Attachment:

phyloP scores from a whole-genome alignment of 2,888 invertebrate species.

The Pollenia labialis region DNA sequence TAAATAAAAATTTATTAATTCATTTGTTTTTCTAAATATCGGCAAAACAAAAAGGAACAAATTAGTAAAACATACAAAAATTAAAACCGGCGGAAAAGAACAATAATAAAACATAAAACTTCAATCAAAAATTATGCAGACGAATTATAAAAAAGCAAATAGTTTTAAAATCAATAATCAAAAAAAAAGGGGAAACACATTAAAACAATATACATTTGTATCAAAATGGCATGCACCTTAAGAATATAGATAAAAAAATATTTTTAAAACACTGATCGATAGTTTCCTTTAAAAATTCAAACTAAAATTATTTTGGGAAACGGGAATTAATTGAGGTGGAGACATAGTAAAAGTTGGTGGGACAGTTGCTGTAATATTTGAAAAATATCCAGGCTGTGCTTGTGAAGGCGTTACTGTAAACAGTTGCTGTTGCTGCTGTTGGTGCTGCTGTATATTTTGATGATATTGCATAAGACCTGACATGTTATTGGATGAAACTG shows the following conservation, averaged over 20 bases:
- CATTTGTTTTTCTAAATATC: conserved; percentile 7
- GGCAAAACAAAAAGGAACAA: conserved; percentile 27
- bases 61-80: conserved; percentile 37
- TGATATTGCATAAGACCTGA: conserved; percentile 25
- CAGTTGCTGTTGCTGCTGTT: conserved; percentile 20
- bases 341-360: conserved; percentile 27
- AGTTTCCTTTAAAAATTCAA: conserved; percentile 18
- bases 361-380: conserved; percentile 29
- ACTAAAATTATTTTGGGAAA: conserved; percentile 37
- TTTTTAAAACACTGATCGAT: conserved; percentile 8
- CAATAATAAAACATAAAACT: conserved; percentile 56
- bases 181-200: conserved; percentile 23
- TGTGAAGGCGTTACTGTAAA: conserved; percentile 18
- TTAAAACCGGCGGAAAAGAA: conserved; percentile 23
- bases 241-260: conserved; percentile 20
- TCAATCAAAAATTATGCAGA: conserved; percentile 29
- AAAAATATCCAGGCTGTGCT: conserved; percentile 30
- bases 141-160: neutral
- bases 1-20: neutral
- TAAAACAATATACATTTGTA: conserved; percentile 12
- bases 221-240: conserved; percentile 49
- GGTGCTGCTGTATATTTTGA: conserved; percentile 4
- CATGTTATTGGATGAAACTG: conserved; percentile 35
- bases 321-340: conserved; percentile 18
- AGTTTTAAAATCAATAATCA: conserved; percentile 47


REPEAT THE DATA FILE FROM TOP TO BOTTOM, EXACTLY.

phyloP scores from a whole-genome alignment of 2,888 invertebrate species.

The Pollenia labialis region DNA sequence TAAATAAAAATTTATTAATTCATTTGTTTTTCTAAATATCGGCAAAACAAAAAGGAACAAATTAGTAAAACATACAAAAATTAAAACCGGCGGAAAAGAACAATAATAAAACATAAAACTTCAATCAAAAATTATGCAGACGAATTATAAAAAAGCAAATAGTTTTAAAATCAATAATCAAAAAAAAAGGGGAAACACATTAAAACAATATACATTTGTATCAAAATGGCATGCACCTTAAGAATATAGATAAAAAAATATTTTTAAAACACTGATCGATAGTTTCCTTTAAAAATTCAAACTAAAATTATTTTGGGAAACGGGAATTAATTGAGGTGGAGACATAGTAAAAGTTGGTGGGACAGTTGCTGTAATATTTGAAAAATATCCAGGCTGTGCTTGTGAAGGCGTTACTGTAAACAGTTGCTGTTGCTGCTGTTGGTGCTGCTGTATATTTTGATGATATTGCATAAGACCTGACATGTTATTGGATGAAACTG shows the following conservation, averaged over 20 bases:
- CATTTGTTTTTCTAAATATC: conserved; percentile 7
- GGCAAAACAAAAAGGAACAA: conserved; percentile 27
- bases 61-80: conserved; percentile 37
- TGATATTGCATAAGACCTGA: conserved; percentile 25
- CAGTTGCTGTTGCTGCTGTT: conserved; percentile 20
- bases 341-360: conserved; percentile 27
- AGTTTCCTTTAAAAATTCAA: conserved; percentile 18
- bases 361-380: conserved; percentile 29
- ACTAAAATTATTTTGGGAAA: conserved; percentile 37
- TTTTTAAAACACTGATCGAT: conserved; percentile 8
- CAATAATAAAACATAAAACT: conserved; percentile 56
- bases 181-200: conserved; percentile 23
- TGTGAAGGCGTTACTGTAAA: conserved; percentile 18
- TTAAAACCGGCGGAAAAGAA: conserved; percentile 23
- bases 241-260: conserved; percentile 20
- TCAATCAAAAATTATGCAGA: conserved; percentile 29
- AAAAATATCCAGGCTGTGCT: conserved; percentile 30
- bases 141-160: neutral
- bases 1-20: neutral
- TAAAACAATATACATTTGTA: conserved; percentile 12
- bases 221-240: conserved; percentile 49
- GGTGCTGCTGTATATTTTGA: conserved; percentile 4
- CATGTTATTGGATGAAACTG: conserved; percentile 35
- bases 321-340: conserved; percentile 18
- AGTTTTAAAATCAATAATCA: conserved; percentile 47